Błaszczak said that people in an anti-government rally in opposition to the Independence March, which saw 60,000 people walk through the streets of Warsaw on 11 November, “wanted to pick a fight”.
A number people held a rally, armed with anti-fascist and anti-racist banners and posters, in opposition to the Independence March, which featured allegedly racist slogans.
Poland's government condemns racist slogans, according to the foreign ministry and the culture minister.
According to a foreign ministry statement, defining the whole event based on a few incidents was unjustified.
Culture Minister Piotr Gliński said he was surprised that a banner “which could suggest that someone thinks of nationhood in ethnic or racist terms showed up at the beautiful national march”.
Gliński did not specify to which slogan he was referring, while a number of major international media outlets referred to numerous slogans, both carried and chanted by the crowd, as racist.
“We do not condone ... nationhood being understood in terms of ethnicity” Gliński said, adding that the Polish nation was defined by its culture.
Gliński suggested the slogan was “a kind of political provocation” about the negative aspects of political correctness and multicultural policy.
The left-wing Citizens of Poland organisation, which held a rally to counter the Independence March, accused some of the march's participants of breaking the law and accused City Hall and the police of failing to react.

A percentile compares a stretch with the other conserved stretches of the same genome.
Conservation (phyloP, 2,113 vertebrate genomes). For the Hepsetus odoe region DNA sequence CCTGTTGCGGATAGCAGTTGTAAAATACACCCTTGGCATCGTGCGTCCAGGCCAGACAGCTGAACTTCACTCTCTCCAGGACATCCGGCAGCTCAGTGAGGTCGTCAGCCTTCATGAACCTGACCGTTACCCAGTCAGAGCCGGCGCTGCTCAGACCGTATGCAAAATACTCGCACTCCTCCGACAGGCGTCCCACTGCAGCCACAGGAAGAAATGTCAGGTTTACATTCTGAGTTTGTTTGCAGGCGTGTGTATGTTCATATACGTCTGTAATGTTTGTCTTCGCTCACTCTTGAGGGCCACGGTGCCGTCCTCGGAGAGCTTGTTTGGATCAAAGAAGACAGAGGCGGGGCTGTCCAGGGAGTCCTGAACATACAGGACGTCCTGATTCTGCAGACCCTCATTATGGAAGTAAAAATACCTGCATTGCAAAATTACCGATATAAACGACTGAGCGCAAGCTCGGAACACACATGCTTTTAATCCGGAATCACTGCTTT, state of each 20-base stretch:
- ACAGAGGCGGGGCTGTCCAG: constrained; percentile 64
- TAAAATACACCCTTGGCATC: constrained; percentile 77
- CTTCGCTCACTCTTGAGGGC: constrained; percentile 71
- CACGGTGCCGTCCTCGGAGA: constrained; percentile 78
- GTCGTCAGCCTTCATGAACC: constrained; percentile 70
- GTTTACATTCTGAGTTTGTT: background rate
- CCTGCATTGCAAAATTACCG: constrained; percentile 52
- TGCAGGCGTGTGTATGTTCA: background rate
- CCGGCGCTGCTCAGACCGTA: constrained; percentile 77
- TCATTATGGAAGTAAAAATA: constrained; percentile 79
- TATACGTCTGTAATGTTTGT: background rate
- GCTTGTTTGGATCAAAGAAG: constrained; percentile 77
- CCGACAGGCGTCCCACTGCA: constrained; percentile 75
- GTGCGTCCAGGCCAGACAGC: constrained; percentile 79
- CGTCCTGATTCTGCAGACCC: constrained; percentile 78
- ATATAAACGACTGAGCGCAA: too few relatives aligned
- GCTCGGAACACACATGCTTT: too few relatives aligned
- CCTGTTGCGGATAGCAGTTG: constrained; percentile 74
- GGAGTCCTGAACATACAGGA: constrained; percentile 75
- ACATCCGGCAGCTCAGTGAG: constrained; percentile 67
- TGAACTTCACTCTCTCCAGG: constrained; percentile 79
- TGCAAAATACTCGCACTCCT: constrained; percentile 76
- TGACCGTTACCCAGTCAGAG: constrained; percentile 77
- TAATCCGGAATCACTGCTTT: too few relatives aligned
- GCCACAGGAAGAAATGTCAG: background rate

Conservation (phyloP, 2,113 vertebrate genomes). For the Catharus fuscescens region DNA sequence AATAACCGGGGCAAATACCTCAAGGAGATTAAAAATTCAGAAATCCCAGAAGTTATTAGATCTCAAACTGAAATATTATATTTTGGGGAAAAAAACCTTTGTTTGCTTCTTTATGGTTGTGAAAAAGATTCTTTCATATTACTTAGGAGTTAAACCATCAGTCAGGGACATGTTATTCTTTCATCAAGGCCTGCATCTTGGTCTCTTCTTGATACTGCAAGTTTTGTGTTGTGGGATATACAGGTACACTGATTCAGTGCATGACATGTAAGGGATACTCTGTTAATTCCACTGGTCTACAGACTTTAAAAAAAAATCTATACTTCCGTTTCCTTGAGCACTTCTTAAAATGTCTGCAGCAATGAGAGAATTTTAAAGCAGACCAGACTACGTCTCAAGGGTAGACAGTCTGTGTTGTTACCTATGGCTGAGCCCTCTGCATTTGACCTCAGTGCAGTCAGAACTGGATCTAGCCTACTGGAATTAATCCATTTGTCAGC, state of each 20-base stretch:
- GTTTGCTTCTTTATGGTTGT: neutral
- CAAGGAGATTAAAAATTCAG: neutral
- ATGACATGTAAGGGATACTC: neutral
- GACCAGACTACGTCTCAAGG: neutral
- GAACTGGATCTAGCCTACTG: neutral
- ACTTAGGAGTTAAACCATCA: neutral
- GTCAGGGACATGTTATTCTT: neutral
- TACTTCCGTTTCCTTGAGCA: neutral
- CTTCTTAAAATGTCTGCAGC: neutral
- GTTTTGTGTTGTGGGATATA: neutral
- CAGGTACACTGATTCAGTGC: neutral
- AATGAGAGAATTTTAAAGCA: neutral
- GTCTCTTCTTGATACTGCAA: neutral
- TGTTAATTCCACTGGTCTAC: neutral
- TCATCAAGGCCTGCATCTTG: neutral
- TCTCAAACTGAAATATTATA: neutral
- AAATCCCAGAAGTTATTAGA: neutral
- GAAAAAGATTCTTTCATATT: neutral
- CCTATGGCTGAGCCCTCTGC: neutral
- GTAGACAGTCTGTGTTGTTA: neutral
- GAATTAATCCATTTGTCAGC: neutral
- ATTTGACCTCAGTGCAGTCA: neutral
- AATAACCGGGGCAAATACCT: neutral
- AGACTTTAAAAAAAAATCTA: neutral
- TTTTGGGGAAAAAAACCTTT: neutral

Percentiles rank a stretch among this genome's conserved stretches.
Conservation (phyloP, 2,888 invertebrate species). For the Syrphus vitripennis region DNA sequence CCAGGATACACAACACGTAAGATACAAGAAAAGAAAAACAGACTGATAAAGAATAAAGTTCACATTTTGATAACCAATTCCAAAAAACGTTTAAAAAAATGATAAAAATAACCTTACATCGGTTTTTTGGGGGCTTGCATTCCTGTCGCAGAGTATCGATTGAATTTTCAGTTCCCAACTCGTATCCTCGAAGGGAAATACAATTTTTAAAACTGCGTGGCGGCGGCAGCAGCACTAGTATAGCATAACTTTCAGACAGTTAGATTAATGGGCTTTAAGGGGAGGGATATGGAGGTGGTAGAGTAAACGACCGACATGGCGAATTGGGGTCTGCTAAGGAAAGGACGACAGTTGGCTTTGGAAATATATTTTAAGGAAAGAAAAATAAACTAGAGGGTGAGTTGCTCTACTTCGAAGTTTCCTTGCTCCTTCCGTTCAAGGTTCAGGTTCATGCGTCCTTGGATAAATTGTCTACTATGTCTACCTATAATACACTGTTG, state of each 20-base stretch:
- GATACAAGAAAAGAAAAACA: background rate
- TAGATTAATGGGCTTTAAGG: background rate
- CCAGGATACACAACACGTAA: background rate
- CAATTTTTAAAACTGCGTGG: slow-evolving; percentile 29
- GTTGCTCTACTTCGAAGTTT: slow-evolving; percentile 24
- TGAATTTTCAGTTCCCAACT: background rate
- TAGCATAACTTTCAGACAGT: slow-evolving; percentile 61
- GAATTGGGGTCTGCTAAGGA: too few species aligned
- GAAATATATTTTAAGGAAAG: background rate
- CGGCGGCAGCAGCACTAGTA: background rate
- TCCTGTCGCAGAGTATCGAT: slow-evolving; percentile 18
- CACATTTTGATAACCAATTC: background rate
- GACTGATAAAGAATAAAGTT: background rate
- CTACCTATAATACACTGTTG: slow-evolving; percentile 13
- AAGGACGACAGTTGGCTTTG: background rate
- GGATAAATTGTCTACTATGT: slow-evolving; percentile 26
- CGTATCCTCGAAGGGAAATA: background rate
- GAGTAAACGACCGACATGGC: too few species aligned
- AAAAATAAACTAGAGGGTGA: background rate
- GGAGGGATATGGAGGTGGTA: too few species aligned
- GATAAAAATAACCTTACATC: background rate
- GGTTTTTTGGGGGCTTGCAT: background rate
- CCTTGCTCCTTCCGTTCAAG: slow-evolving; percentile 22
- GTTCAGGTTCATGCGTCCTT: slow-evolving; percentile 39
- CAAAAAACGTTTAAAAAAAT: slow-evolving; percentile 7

According to the organisation's leader Paweł Kasprzak, marchers used flares, carried banners with hate speech, and insulted and assaulted a group of women who were in their way.
At a press conference, some women claimed they were spat on and kicked, had their hair pulled, and were dragged off the street by the marchers after they stepped in their path peacefully, carrying anti-fascist banners.
Kasprzak said a smaller march in the southwestern city of Wrocław had been organised by a man who was convicted of burning an effigy of a Jew and accused that city's authorities of also failing to react.
The Independence Day March, organised by right-wing groups, had an umbrella slogan of “We want God”, a line from a religious song, and a quote made by US President Donald Trump when he was in Warsaw earlier in the year.
Some 60,000 people took part in the march, according to police figures. Marchers waved Polish flags, some of them with various patriotic symbols on them, as well as other flags and banners, including armed forces insignia with the slogan “Death to enemies of the fatherland”.
Other banners included slogans such as: “Europe will be white or uninhabited”, and “A white Europe of fraternal nations”. (vb/pk)
Source: PAP, IAR